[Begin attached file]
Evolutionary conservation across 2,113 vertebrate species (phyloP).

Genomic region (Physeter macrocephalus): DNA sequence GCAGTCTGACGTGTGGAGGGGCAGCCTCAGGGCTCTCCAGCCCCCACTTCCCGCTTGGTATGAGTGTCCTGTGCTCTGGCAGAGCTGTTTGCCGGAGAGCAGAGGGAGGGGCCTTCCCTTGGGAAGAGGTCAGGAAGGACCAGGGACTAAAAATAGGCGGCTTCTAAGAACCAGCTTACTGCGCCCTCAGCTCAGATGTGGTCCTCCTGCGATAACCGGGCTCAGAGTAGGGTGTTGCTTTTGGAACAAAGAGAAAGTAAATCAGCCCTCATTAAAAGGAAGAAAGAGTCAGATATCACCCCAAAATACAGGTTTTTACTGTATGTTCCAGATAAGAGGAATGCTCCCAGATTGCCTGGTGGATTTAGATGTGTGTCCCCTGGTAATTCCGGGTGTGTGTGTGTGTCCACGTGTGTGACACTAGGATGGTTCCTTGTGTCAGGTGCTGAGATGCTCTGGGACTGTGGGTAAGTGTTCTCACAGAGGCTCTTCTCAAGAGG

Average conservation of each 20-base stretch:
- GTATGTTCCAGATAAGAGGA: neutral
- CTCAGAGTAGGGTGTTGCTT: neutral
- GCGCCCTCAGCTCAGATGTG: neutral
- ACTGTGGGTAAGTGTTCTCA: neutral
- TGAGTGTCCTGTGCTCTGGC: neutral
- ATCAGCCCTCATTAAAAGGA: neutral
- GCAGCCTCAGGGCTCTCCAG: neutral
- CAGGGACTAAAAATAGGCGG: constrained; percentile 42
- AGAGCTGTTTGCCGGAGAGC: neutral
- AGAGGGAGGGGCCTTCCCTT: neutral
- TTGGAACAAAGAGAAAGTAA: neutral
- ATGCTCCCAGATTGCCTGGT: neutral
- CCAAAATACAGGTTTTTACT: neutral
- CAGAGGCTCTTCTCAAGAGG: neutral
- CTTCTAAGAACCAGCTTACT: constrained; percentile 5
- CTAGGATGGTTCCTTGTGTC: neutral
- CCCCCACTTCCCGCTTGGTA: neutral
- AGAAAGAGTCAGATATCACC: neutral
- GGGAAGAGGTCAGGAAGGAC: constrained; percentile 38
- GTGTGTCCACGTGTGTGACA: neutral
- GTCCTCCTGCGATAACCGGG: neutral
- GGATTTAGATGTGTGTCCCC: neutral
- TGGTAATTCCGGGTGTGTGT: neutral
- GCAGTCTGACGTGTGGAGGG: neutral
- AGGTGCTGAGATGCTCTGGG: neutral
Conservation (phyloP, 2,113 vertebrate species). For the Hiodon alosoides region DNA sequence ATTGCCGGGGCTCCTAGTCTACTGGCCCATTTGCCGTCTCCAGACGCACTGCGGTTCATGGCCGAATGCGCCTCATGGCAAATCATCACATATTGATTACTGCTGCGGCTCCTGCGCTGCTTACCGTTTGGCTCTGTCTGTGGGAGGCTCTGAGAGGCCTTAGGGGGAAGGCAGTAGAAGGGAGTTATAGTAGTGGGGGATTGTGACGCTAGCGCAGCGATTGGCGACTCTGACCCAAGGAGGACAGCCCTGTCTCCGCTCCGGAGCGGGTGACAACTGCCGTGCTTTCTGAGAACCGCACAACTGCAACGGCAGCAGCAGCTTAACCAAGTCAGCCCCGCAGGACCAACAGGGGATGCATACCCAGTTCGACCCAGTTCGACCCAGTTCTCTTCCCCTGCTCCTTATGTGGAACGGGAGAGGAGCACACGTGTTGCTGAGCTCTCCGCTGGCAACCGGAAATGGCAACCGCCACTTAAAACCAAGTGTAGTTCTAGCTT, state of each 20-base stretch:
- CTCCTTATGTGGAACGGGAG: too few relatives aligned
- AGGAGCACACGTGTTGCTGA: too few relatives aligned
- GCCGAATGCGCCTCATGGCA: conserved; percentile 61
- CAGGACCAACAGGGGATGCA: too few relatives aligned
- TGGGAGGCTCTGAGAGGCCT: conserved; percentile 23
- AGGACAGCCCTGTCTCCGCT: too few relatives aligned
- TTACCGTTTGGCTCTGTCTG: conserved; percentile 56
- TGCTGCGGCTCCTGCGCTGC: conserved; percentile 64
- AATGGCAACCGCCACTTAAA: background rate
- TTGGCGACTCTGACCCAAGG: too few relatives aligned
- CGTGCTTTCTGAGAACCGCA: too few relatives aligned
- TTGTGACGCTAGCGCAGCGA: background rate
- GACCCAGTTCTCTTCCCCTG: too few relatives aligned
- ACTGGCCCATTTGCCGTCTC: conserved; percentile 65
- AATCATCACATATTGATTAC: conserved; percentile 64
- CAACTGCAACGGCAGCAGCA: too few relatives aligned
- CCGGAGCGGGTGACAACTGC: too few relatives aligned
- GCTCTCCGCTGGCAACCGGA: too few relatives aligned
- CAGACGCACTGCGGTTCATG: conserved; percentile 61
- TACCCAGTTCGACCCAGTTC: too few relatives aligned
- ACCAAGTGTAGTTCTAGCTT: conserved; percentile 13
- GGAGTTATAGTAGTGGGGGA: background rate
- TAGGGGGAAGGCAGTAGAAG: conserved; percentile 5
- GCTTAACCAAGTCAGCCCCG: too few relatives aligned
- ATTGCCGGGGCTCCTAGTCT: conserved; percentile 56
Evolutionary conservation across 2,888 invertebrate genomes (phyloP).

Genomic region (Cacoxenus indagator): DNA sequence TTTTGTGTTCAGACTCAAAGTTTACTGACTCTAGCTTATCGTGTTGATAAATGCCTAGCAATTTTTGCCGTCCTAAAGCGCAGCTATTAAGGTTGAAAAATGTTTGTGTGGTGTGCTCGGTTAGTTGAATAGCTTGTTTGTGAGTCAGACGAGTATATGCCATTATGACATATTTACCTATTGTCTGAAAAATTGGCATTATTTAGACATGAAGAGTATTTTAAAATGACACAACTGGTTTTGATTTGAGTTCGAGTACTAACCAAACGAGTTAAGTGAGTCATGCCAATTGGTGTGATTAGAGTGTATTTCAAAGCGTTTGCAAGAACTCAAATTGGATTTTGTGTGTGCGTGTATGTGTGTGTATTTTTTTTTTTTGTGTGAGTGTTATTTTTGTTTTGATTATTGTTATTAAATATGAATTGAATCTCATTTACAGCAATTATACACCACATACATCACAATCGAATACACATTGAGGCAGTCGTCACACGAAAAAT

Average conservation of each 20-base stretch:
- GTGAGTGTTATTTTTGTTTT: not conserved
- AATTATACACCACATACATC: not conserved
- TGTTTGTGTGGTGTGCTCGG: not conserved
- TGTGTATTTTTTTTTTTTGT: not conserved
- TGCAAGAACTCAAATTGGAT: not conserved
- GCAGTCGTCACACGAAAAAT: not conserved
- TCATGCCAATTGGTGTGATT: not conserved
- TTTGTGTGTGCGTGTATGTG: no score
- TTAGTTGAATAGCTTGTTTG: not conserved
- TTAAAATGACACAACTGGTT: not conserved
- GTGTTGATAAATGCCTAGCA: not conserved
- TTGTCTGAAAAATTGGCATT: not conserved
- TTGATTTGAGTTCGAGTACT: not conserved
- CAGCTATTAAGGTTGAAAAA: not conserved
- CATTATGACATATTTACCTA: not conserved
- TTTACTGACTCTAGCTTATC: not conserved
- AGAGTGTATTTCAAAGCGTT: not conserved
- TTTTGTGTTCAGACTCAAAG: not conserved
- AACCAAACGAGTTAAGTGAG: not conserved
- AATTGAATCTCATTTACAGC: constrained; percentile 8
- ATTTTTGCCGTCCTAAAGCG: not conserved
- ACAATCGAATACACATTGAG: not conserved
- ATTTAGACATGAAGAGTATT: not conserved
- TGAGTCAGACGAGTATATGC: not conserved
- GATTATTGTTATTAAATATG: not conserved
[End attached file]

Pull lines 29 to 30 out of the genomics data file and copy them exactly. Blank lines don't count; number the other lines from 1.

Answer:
Conservation (phyloP, 2,113 vertebrate species). For the Hiodon alosoides region DNA sequence ATTGCCGGGGCTCCTAGTCTACTGGCCCATTTGCCGTCTCCAGACGCACTGCGGTTCATGGCCGAATGCGCCTCATGGCAAATCATCACATATTGATTACTGCTGCGGCTCCTGCGCTGCTTACCGTTTGGCTCTGTCTGTGGGAGGCTCTGAGAGGCCTTAGGGGGAAGGCAGTAGAAGGGAGTTATAGTAGTGGGGGATTGTGACGCTAGCGCAGCGATTGGCGACTCTGACCCAAGGAGGACAGCCCTGTCTCCGCTCCGGAGCGGGTGACAACTGCCGTGCTTTCTGAGAACCGCACAACTGCAACGGCAGCAGCAGCTTAACCAAGTCAGCCCCGCAGGACCAACAGGGGATGCATACCCAGTTCGACCCAGTTCGACCCAGTTCTCTTCCCCTGCTCCTTATGTGGAACGGGAGAGGAGCACACGTGTTGCTGAGCTCTCCGCTGGCAACCGGAAATGGCAACCGCCACTTAAAACCAAGTGTAGTTCTAGCTT, state of each 20-base stretch:
- CTCCTTATGTGGAACGGGAG: too few relatives aligned